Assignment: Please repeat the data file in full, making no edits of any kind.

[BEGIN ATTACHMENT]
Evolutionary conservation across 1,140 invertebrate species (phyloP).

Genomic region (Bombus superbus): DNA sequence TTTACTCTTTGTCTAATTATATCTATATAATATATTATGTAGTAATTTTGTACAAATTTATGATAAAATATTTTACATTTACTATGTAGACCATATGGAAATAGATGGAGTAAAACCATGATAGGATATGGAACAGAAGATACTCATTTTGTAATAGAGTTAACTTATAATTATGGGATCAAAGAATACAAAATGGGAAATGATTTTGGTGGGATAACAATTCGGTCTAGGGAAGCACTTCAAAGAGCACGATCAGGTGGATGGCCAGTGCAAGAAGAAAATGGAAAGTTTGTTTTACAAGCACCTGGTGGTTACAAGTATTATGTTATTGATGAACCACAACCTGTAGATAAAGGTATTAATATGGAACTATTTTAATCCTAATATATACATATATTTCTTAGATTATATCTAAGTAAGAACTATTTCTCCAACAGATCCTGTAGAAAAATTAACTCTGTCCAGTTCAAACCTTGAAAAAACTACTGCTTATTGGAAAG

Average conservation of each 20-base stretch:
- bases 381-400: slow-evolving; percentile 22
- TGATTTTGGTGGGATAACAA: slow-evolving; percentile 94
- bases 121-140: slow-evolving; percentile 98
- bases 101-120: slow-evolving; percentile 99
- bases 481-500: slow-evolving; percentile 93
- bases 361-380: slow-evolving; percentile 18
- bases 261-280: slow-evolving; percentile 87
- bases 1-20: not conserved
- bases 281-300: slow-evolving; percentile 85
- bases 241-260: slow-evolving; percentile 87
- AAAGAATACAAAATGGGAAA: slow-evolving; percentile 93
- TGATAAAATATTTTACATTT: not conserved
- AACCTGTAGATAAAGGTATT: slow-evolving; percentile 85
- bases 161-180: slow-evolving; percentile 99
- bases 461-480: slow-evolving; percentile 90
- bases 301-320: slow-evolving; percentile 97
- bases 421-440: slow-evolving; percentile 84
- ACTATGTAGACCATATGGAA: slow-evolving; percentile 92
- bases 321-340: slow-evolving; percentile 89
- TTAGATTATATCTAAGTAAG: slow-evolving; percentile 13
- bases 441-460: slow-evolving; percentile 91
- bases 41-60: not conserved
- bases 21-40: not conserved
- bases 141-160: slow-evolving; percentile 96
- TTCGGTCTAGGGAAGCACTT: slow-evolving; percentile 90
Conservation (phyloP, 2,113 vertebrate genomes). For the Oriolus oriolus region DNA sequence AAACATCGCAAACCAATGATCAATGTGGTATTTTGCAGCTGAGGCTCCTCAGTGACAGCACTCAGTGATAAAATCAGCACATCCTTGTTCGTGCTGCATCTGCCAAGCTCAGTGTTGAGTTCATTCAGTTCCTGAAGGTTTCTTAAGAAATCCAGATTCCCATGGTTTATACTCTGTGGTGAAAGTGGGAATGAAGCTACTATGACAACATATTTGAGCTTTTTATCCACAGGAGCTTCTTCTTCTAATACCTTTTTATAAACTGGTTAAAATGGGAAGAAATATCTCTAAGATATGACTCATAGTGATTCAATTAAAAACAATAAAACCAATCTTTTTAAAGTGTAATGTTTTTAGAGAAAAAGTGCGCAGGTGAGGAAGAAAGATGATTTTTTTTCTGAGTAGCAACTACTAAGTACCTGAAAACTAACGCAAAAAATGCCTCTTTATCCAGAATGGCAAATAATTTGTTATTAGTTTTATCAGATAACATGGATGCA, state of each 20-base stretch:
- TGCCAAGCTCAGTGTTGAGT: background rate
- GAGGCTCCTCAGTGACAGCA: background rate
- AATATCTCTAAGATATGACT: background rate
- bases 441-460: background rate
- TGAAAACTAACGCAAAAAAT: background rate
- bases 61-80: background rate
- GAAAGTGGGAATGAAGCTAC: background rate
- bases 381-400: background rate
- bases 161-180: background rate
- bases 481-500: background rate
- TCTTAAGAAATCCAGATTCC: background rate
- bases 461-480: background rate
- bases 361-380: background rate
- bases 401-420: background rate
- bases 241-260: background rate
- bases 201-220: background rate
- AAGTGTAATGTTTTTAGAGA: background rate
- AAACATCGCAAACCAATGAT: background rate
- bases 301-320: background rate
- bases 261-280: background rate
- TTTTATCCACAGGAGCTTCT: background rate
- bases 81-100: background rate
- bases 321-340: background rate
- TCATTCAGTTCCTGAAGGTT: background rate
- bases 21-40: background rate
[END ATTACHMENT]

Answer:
Evolutionary conservation across 1,140 invertebrate species (phyloP).

Genomic region (Bombus superbus): DNA sequence TTTACTCTTTGTCTAATTATATCTATATAATATATTATGTAGTAATTTTGTACAAATTTATGATAAAATATTTTACATTTACTATGTAGACCATATGGAAATAGATGGAGTAAAACCATGATAGGATATGGAACAGAAGATACTCATTTTGTAATAGAGTTAACTTATAATTATGGGATCAAAGAATACAAAATGGGAAATGATTTTGGTGGGATAACAATTCGGTCTAGGGAAGCACTTCAAAGAGCACGATCAGGTGGATGGCCAGTGCAAGAAGAAAATGGAAAGTTTGTTTTACAAGCACCTGGTGGTTACAAGTATTATGTTATTGATGAACCACAACCTGTAGATAAAGGTATTAATATGGAACTATTTTAATCCTAATATATACATATATTTCTTAGATTATATCTAAGTAAGAACTATTTCTCCAACAGATCCTGTAGAAAAATTAACTCTGTCCAGTTCAAACCTTGAAAAAACTACTGCTTATTGGAAAG

Average conservation of each 20-base stretch:
- bases 381-400: slow-evolving; percentile 22
- TGATTTTGGTGGGATAACAA: slow-evolving; percentile 94
- bases 121-140: slow-evolving; percentile 98
- bases 101-120: slow-evolving; percentile 99
- bases 481-500: slow-evolving; percentile 93
- bases 361-380: slow-evolving; percentile 18
- bases 261-280: slow-evolving; percentile 87
- bases 1-20: not conserved
- bases 281-300: slow-evolving; percentile 85
- bases 241-260: slow-evolving; percentile 87
- AAAGAATACAAAATGGGAAA: slow-evolving; percentile 93
- TGATAAAATATTTTACATTT: not conserved
- AACCTGTAGATAAAGGTATT: slow-evolving; percentile 85
- bases 161-180: slow-evolving; percentile 99
- bases 461-480: slow-evolving; percentile 90
- bases 301-320: slow-evolving; percentile 97
- bases 421-440: slow-evolving; percentile 84
- ACTATGTAGACCATATGGAA: slow-evolving; percentile 92
- bases 321-340: slow-evolving; percentile 89
- TTAGATTATATCTAAGTAAG: slow-evolving; percentile 13
- bases 441-460: slow-evolving; percentile 91
- bases 41-60: not conserved
- bases 21-40: not conserved
- bases 141-160: slow-evolving; percentile 96
- TTCGGTCTAGGGAAGCACTT: slow-evolving; percentile 90
Conservation (phyloP, 2,113 vertebrate genomes). For the Oriolus oriolus region DNA sequence AAACATCGCAAACCAATGATCAATGTGGTATTTTGCAGCTGAGGCTCCTCAGTGACAGCACTCAGTGATAAAATCAGCACATCCTTGTTCGTGCTGCATCTGCCAAGCTCAGTGTTGAGTTCATTCAGTTCCTGAAGGTTTCTTAAGAAATCCAGATTCCCATGGTTTATACTCTGTGGTGAAAGTGGGAATGAAGCTACTATGACAACATATTTGAGCTTTTTATCCACAGGAGCTTCTTCTTCTAATACCTTTTTATAAACTGGTTAAAATGGGAAGAAATATCTCTAAGATATGACTCATAGTGATTCAATTAAAAACAATAAAACCAATCTTTTTAAAGTGTAATGTTTTTAGAGAAAAAGTGCGCAGGTGAGGAAGAAAGATGATTTTTTTTCTGAGTAGCAACTACTAAGTACCTGAAAACTAACGCAAAAAATGCCTCTTTATCCAGAATGGCAAATAATTTGTTATTAGTTTTATCAGATAACATGGATGCA, state of each 20-base stretch:
- TGCCAAGCTCAGTGTTGAGT: background rate
- GAGGCTCCTCAGTGACAGCA: background rate
- AATATCTCTAAGATATGACT: background rate
- bases 441-460: background rate
- TGAAAACTAACGCAAAAAAT: background rate
- bases 61-80: background rate
- GAAAGTGGGAATGAAGCTAC: background rate
- bases 381-400: background rate
- bases 161-180: background rate
- bases 481-500: background rate
- TCTTAAGAAATCCAGATTCC: background rate
- bases 461-480: background rate
- bases 361-380: background rate
- bases 401-420: background rate
- bases 241-260: background rate
- bases 201-220: background rate
- AAGTGTAATGTTTTTAGAGA: background rate
- AAACATCGCAAACCAATGAT: background rate
- bases 301-320: background rate
- bases 261-280: background rate
- TTTTATCCACAGGAGCTTCT: background rate
- bases 81-100: background rate
- bases 321-340: background rate
- TCATTCAGTTCCTGAAGGTT: background rate
- bases 21-40: background rate